Vizhnitz (Hasidic dynasty)

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Vizhnitz is the name of a Hasidic dynasty founded by Rabbi Menachem Mendel Hager. Vizhnitz is the Yiddish name of Vyzhnytsia, a village in present-day Ukraine.

Followers of the rebbes of Vizhnitz are called Vizhnitzer Hasidim.

History of dynastic leadership[edit]

Menachem Mendel Hager[edit]

Menachem Mendel Hager was born on May 17, 1830 in Kosiv. He was the son of Rabbi Chaim Hager of Kosiv and the son-in-law of Rabbi Israel Friedman of Ruzhyn. He was appointed Rebbe at the age of 24, and soon after he moved to Vyzhnytsia, a small town close to Kosiv. As his reputation grew, so did his followers. He became known and admired for his charitable acts, sincerity in prayer and love for Eretz Yisrael. In his older years he endeavored to emigrate there. He had two sons, Reb Boruch and another, Reb Yaakov Dovid, who died during his lifetime. His son-in-law was the son of Rabbi Yehoshua Rokeach of Belz, Reb Shmuel of Sokal. His Torah thoughts were published under the title Tzemach Tzaddik. He died on October 18, 1884 and was buried in Vyzhnytsia. His son Reb Boruch took his place becoming the second Rebbe of Vizhnitz.

Boruch Hager[edit]

Boruch Hager was born in 1845 and was named after Rabbi Boruch of Medzhybizh at the behest of his grandfather, Yisroel Friedman of Ruzhyn. In 1885, aged 40 he inherited the mantle of leadership from his father, Menachem Mendel Hager, and became rebbe to thousands of Hasidim. He led them for only eight years until his death in 1892. His Torah thoughts were collected in Imrei Boruch by his son-in-law. Eight of his sons became rebbes in different locals: His eldest, Reb Yisroel, succeeded him in Vyzhnytsia; Reb Chaim became rebbe in Ottynia; Reb Moshe in Suceava; Reb Shmuel Avrohom Abba in Horodenka; Reb Yaakov Yitzchok Dovid in Storozhynets; Reb Pinchos in Borsha; Reb Feivish in Zelishtshik; Reb Yechiel Michel succeeded his brother in Horodenka. Another son, Reb Sholom, died in his youth. His sons-in-law were Reb Shmuel Dov Chodorov of Petriva; Reb Mordechai Chodorov of Kolomea, who published Imrey Boruch; Reb Sholom Yosef Friedman of Sadigur-Chernovitz.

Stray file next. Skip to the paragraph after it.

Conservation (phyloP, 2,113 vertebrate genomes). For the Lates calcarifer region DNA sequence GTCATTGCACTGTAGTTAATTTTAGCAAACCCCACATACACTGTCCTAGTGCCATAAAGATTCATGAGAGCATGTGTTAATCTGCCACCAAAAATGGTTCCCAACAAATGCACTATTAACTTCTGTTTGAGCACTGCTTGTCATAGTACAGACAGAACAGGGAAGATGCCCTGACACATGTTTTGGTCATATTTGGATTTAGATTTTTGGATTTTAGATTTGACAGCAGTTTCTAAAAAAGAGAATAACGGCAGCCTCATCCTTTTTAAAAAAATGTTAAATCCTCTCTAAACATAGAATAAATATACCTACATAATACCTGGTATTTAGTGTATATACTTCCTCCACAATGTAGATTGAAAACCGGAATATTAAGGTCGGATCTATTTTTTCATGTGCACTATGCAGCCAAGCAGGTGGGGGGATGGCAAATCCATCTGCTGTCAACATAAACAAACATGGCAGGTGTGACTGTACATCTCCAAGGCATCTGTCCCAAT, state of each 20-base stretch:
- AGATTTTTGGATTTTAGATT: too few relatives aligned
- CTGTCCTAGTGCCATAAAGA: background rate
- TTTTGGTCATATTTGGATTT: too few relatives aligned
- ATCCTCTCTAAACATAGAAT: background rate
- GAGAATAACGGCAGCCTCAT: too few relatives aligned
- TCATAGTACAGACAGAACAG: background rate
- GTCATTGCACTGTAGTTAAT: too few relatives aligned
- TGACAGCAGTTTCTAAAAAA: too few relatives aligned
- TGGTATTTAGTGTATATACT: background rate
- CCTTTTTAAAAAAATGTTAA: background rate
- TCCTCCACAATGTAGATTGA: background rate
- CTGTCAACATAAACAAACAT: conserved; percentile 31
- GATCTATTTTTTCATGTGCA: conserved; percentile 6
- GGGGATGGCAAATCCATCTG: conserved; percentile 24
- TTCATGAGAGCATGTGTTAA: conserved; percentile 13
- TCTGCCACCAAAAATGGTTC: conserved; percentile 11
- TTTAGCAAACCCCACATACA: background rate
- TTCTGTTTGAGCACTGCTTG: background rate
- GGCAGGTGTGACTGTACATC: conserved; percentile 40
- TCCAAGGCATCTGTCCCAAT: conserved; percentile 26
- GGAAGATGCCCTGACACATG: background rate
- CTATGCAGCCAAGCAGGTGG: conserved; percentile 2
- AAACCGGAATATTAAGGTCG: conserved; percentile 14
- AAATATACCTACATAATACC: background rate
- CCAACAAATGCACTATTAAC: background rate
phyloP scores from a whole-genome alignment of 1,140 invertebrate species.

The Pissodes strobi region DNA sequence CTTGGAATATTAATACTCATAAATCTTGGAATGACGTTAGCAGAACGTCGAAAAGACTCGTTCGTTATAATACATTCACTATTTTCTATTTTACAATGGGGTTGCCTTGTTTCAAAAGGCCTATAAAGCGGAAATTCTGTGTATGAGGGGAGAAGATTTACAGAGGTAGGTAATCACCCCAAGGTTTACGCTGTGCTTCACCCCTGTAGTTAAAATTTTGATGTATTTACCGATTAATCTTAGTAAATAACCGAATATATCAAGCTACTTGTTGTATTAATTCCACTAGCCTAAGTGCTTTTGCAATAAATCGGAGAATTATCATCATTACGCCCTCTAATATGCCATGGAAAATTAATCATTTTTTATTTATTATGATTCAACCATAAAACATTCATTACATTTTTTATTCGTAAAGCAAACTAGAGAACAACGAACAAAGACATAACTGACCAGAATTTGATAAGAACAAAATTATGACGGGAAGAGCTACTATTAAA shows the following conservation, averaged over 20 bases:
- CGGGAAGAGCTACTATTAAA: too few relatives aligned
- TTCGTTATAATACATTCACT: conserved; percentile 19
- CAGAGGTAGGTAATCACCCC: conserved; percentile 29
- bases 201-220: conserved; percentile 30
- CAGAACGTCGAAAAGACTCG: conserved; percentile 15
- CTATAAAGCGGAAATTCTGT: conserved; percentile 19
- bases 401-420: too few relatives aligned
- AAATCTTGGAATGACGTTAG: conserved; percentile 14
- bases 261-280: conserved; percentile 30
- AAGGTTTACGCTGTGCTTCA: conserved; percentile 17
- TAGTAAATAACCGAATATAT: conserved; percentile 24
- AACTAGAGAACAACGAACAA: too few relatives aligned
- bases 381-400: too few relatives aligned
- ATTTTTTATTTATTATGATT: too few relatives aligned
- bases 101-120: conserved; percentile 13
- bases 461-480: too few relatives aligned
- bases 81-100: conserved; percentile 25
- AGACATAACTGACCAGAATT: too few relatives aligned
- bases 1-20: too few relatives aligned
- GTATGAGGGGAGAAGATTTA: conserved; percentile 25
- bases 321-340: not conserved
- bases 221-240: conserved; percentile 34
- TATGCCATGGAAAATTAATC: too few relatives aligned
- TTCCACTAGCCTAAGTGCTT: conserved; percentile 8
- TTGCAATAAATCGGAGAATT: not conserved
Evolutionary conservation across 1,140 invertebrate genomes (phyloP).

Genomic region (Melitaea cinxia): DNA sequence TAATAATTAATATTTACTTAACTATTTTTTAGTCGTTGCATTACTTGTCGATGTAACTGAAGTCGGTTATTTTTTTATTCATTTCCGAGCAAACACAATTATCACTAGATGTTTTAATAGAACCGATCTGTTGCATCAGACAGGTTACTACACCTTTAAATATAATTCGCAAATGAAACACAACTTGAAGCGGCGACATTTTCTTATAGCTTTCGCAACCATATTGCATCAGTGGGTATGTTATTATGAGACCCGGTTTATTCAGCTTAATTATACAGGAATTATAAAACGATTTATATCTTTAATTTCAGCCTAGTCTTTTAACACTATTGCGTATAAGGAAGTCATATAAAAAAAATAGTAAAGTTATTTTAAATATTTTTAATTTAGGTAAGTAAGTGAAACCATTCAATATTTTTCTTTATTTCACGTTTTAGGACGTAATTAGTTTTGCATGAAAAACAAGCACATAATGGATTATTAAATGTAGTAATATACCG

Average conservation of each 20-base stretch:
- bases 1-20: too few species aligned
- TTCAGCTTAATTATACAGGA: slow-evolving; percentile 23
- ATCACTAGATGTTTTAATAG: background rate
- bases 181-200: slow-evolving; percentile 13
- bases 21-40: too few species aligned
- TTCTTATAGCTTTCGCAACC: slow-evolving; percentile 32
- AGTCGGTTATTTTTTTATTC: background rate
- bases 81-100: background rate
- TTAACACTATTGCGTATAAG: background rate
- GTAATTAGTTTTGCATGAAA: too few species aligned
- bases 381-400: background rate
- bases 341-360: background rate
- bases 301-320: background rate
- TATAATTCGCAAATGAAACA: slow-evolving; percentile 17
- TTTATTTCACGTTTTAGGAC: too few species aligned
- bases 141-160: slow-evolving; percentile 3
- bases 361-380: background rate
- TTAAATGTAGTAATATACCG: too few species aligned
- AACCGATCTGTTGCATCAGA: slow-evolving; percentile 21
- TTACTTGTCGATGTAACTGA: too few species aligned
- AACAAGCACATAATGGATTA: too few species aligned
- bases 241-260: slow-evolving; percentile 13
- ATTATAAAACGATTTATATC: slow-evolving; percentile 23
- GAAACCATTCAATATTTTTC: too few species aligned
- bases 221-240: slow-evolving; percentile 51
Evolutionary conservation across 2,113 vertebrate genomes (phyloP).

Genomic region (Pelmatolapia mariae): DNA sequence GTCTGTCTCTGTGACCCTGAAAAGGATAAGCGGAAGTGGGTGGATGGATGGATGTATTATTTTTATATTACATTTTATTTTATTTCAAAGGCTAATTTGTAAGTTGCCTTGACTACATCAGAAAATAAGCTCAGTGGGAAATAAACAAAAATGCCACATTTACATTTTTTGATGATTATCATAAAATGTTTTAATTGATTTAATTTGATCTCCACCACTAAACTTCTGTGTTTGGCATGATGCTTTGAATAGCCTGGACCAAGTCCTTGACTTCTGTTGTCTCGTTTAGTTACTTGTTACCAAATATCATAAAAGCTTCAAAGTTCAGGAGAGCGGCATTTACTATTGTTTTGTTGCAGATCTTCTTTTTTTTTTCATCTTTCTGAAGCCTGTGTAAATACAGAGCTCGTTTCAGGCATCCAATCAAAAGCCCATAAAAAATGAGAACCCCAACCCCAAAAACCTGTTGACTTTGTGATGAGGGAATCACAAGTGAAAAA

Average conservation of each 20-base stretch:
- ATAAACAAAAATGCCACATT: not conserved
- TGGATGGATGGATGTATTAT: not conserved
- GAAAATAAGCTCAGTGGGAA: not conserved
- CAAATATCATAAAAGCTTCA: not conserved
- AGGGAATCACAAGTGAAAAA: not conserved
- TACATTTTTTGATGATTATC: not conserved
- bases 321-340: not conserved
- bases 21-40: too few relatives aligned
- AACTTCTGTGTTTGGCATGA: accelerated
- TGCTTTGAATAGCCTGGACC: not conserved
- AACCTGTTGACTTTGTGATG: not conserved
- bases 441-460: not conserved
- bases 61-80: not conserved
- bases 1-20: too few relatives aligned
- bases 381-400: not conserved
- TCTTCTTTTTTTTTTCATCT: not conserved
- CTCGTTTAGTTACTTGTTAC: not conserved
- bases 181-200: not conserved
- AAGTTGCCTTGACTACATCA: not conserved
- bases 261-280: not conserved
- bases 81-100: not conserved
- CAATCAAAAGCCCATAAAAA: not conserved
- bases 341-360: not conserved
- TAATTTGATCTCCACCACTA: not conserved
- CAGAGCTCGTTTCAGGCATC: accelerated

Yisroel Hager[edit]

Yisroel Hager was born on August 20, 1860. He was the first-born son of Rabbi Boruch Hager. He married the daughter of Rabbi Meir Horowitz of Dzhikov. In 1875 he moved to his father-in-law's house and studied at great length with his brother-in-law Rabbi Yehoshua of Dzikov. Three years later he returned to Vyzhnytsia and became very close to his grandfather, Rabbi Menachem Mendel Hager. In 1893 he was appointed as rebbe in Vyzhnytsia. The young rebbe invigorated the dynasty and attracted many more followers from the surrounding provinces. He established many Talmud Torahs, and also a yeshiva, to which he appointed his son Rabbi Menachem Mendel as rosh yeshiva. When the World War I broke out he was forced to move to Grosswardein (Oradea). He lived there until his death on 2 June 1936.[1] In 1949, his remains were transferred to Israel and re-interred in Zichron Meir, Bnei Brak.

His sons were Reb Menachem Mendel of Visheve, Reb Chaim Meir (Chayim Meir'l), who inherited his father's position in Grosswardein; Reb Eliezer of Vyzhnytsia; Reb Boruch of Siret; and Reb Shmuel Abba who died young. He also had six daughters.

Chaim Meir Hager[edit]